Animalia > Cnidaria > Anthozoa > Scleractinia > Acroporidae > Acropora > Acropora cervicornis

Acropora cervicornis (Staghorn coral)

Wikipedia Abstract

The staghorn coral (Acropora cervicornis) is a branching, stony coral with cylindrical branches ranging from a few centimetres to over two metres in length and height. It occurs in back reef and fore reef environments from 0 to 30 m (0 to 98 ft) depth. The upper limit is defined by wave forces, and the lower limit is controlled by suspended sediments and light availability.
View Wikipedia Record: Acropora cervicornis

Endangered Species

Status: Critically Endangered
View IUCN Record: Acropora cervicornis


Water Biome [1]  Coastal


Attiliosa nodulosa (Abbreviated coral snail)[2]
Diadema antillarum (long-spined sea urchin)[2]
Hermodice carunculata (Fireworm)[2]
Stegastes planifrons (Yellow damselfish)[2]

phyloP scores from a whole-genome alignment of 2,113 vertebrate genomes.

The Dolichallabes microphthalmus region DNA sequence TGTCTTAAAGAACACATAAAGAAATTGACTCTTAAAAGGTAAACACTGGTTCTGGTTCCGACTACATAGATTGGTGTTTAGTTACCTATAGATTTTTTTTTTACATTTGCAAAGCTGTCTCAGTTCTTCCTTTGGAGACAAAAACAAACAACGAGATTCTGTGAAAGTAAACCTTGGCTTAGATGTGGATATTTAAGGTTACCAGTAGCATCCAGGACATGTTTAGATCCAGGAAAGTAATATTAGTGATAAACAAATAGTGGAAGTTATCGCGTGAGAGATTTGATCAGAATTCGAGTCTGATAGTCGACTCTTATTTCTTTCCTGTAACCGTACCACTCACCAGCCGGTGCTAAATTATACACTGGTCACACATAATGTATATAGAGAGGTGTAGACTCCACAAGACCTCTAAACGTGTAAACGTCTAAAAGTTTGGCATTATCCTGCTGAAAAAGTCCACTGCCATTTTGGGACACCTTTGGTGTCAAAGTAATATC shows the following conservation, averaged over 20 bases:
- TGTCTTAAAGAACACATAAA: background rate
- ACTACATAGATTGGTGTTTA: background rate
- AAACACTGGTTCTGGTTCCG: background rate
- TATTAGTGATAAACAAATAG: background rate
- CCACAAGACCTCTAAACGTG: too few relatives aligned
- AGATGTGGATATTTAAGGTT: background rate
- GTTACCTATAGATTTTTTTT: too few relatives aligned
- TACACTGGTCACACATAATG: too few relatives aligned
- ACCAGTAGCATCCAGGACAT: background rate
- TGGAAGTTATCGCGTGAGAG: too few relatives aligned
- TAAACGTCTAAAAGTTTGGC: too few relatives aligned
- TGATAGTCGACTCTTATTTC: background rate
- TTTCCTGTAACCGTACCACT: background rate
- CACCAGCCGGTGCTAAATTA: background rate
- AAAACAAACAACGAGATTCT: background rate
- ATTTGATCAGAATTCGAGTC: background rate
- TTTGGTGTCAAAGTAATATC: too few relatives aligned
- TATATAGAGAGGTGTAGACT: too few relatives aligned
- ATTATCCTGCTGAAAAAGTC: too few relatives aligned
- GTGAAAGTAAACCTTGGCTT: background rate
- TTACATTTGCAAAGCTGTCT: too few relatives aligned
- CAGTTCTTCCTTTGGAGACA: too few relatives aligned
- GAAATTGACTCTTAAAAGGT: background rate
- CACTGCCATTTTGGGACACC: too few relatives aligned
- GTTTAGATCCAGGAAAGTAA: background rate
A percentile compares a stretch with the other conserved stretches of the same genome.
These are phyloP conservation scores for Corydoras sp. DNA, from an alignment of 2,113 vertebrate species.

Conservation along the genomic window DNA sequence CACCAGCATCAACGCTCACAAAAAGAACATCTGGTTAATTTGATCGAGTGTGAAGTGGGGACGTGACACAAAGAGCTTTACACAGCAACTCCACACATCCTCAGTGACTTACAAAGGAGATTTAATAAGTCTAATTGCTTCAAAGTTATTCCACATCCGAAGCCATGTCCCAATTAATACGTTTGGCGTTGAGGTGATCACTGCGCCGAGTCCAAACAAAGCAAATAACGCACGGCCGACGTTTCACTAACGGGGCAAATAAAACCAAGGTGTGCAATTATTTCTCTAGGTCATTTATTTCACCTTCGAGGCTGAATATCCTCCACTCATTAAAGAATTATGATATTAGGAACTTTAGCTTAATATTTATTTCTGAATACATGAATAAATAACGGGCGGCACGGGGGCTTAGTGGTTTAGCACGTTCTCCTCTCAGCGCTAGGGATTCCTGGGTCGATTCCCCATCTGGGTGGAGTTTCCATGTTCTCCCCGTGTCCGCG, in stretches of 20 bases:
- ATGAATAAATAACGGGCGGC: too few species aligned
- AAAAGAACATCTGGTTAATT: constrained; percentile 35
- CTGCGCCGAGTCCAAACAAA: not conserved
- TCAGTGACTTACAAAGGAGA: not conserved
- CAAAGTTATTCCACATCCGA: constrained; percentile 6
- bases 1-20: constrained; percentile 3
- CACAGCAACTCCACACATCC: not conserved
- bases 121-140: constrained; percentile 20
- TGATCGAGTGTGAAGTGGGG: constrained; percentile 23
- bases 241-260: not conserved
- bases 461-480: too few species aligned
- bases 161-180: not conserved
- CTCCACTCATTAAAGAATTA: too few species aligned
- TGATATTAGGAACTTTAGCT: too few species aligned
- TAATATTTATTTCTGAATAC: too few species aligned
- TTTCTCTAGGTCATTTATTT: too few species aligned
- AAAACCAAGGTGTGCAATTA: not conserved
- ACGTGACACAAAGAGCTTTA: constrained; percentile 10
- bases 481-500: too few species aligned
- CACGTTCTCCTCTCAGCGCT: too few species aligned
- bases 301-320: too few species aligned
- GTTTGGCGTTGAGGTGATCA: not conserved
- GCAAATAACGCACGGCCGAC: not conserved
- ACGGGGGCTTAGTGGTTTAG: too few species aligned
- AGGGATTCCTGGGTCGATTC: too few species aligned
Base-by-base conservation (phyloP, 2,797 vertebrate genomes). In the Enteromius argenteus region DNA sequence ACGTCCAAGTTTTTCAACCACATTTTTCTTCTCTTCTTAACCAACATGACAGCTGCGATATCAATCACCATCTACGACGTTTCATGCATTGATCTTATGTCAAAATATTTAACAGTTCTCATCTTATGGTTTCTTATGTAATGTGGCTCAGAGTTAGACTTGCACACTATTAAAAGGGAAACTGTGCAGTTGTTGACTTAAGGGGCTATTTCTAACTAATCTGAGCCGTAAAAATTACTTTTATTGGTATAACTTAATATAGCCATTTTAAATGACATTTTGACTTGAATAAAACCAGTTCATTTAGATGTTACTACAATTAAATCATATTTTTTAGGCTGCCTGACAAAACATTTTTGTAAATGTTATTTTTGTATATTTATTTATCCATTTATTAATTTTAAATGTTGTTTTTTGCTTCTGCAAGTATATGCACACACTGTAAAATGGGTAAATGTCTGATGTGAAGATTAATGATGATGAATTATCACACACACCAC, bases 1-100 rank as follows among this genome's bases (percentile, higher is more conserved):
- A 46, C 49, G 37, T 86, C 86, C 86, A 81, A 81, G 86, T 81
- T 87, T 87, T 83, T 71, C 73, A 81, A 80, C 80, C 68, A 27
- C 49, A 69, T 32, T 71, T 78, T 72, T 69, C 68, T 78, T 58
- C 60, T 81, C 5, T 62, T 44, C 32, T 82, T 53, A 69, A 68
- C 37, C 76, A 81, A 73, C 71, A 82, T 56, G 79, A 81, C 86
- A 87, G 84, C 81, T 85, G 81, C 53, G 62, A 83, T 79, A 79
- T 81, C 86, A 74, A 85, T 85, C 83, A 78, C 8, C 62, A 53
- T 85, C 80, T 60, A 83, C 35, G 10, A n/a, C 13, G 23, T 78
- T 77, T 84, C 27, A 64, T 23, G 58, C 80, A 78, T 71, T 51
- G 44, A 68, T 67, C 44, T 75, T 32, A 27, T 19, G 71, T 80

Institutions (Zoos, etc.)

Institution Infraspecies / Breed 
Dierenpark Emmen
Florida Aquarium
Pittsburgh Zoo & PPG Aquarium
Rotterdam Zoo
Smithsonian National Zoological Park


W Atlantic;



Attributes / relations provided by 1Myers, P., R. Espinosa, C. S. Parr, T. Jones, G. S. Hammond, and T. A. Dewey. 2006. The Animal Diversity Web (online). Accessed February 01, 2010 at 2Impact of coral predators on tropical reefs, Randi D. Rotjan, Sara M. Lewis, Mar Ecol Prog Ser 367: 73–91, 2008
Abstract provided by DBpedia licensed under a Creative Commons License
Weather provided by NOAA METAR Data Access